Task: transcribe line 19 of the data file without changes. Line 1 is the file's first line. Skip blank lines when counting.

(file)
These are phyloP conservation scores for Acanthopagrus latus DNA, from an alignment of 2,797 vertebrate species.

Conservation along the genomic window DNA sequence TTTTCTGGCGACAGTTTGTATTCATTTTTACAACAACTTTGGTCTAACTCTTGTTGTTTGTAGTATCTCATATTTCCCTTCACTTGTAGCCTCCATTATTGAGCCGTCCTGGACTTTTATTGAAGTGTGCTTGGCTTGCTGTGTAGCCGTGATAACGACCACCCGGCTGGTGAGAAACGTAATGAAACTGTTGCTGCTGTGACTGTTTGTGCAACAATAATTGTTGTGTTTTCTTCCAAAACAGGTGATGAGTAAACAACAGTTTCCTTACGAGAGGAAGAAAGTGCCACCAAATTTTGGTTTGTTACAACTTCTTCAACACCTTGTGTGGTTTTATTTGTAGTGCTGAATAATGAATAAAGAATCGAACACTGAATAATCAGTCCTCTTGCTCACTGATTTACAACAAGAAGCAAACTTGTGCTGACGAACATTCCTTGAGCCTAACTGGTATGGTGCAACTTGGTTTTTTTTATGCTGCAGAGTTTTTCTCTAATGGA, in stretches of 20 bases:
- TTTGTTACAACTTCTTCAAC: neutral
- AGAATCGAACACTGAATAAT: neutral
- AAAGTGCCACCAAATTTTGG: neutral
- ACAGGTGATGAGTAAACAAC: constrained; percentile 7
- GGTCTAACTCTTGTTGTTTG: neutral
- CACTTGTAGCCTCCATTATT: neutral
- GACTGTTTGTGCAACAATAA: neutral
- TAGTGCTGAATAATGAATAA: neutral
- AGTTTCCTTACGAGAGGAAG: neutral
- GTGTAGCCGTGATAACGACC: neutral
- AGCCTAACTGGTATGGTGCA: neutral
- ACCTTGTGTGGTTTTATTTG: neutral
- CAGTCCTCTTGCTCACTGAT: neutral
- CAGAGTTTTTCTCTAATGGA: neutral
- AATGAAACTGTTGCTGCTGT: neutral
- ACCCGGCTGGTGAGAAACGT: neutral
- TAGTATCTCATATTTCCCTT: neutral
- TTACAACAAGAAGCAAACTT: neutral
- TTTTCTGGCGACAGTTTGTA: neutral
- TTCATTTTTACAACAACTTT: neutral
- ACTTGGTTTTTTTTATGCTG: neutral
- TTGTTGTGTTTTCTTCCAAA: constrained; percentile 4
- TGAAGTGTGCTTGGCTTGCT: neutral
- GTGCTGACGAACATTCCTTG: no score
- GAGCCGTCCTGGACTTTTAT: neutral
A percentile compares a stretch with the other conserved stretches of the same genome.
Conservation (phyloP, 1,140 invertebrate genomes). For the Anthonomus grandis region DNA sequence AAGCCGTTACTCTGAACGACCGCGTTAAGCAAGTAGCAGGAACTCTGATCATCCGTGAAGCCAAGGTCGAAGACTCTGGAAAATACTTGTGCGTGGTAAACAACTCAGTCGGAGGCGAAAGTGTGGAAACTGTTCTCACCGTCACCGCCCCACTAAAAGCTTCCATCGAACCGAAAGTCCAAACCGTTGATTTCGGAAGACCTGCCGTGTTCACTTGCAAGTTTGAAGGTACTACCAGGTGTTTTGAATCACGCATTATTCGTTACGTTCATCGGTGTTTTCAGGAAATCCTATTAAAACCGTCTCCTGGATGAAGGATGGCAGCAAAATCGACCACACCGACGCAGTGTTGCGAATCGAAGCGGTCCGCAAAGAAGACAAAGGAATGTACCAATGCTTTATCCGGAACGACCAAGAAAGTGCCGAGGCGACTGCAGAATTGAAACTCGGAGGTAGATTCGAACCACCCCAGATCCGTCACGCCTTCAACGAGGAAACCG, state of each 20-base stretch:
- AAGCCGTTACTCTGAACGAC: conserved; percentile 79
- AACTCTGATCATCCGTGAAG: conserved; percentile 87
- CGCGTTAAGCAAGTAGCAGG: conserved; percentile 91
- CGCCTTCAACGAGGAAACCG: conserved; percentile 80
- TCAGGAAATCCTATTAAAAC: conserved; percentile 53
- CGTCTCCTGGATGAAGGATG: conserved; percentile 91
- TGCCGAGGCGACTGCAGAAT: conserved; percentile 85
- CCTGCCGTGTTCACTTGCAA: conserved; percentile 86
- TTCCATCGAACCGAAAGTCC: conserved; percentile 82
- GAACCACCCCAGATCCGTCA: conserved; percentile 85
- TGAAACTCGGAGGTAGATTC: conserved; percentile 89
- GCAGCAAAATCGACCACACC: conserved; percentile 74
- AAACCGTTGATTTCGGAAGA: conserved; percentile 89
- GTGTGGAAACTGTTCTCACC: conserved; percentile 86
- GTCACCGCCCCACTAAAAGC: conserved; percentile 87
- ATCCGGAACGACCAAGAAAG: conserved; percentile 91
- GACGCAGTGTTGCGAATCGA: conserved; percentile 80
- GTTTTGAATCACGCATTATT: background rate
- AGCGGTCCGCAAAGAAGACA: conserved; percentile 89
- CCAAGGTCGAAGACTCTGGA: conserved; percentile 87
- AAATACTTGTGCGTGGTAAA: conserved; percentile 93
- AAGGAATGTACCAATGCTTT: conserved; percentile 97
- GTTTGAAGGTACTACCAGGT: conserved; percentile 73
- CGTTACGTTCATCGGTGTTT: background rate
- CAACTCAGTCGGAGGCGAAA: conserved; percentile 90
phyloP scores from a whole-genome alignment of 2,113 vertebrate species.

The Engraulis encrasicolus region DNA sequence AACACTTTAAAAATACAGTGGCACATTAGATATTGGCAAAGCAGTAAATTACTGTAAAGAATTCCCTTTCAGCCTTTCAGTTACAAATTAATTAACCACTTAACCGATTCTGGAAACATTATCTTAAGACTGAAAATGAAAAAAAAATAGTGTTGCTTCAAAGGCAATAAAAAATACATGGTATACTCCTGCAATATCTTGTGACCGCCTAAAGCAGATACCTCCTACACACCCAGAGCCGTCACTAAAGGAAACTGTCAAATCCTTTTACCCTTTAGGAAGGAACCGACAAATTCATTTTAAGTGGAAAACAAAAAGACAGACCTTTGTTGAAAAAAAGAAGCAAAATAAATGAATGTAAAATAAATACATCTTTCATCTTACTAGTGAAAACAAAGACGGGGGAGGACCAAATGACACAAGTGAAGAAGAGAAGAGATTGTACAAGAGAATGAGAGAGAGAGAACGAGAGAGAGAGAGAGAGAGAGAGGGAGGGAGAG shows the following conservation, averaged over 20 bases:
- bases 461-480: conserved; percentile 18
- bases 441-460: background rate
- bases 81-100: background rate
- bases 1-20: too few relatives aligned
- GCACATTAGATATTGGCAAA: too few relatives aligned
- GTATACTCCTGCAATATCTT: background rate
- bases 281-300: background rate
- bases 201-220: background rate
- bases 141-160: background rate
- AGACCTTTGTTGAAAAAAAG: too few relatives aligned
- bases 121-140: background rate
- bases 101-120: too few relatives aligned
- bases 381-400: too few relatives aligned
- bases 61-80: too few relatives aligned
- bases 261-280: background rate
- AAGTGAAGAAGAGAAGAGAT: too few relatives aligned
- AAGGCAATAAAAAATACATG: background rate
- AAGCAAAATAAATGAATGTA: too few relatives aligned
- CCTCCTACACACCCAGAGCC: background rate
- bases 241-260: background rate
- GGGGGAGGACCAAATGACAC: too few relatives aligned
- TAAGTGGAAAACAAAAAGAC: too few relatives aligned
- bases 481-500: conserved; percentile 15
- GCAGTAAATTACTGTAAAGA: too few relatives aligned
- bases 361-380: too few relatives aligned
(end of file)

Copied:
- TAGTATCTCATATTTCCCTT: neutral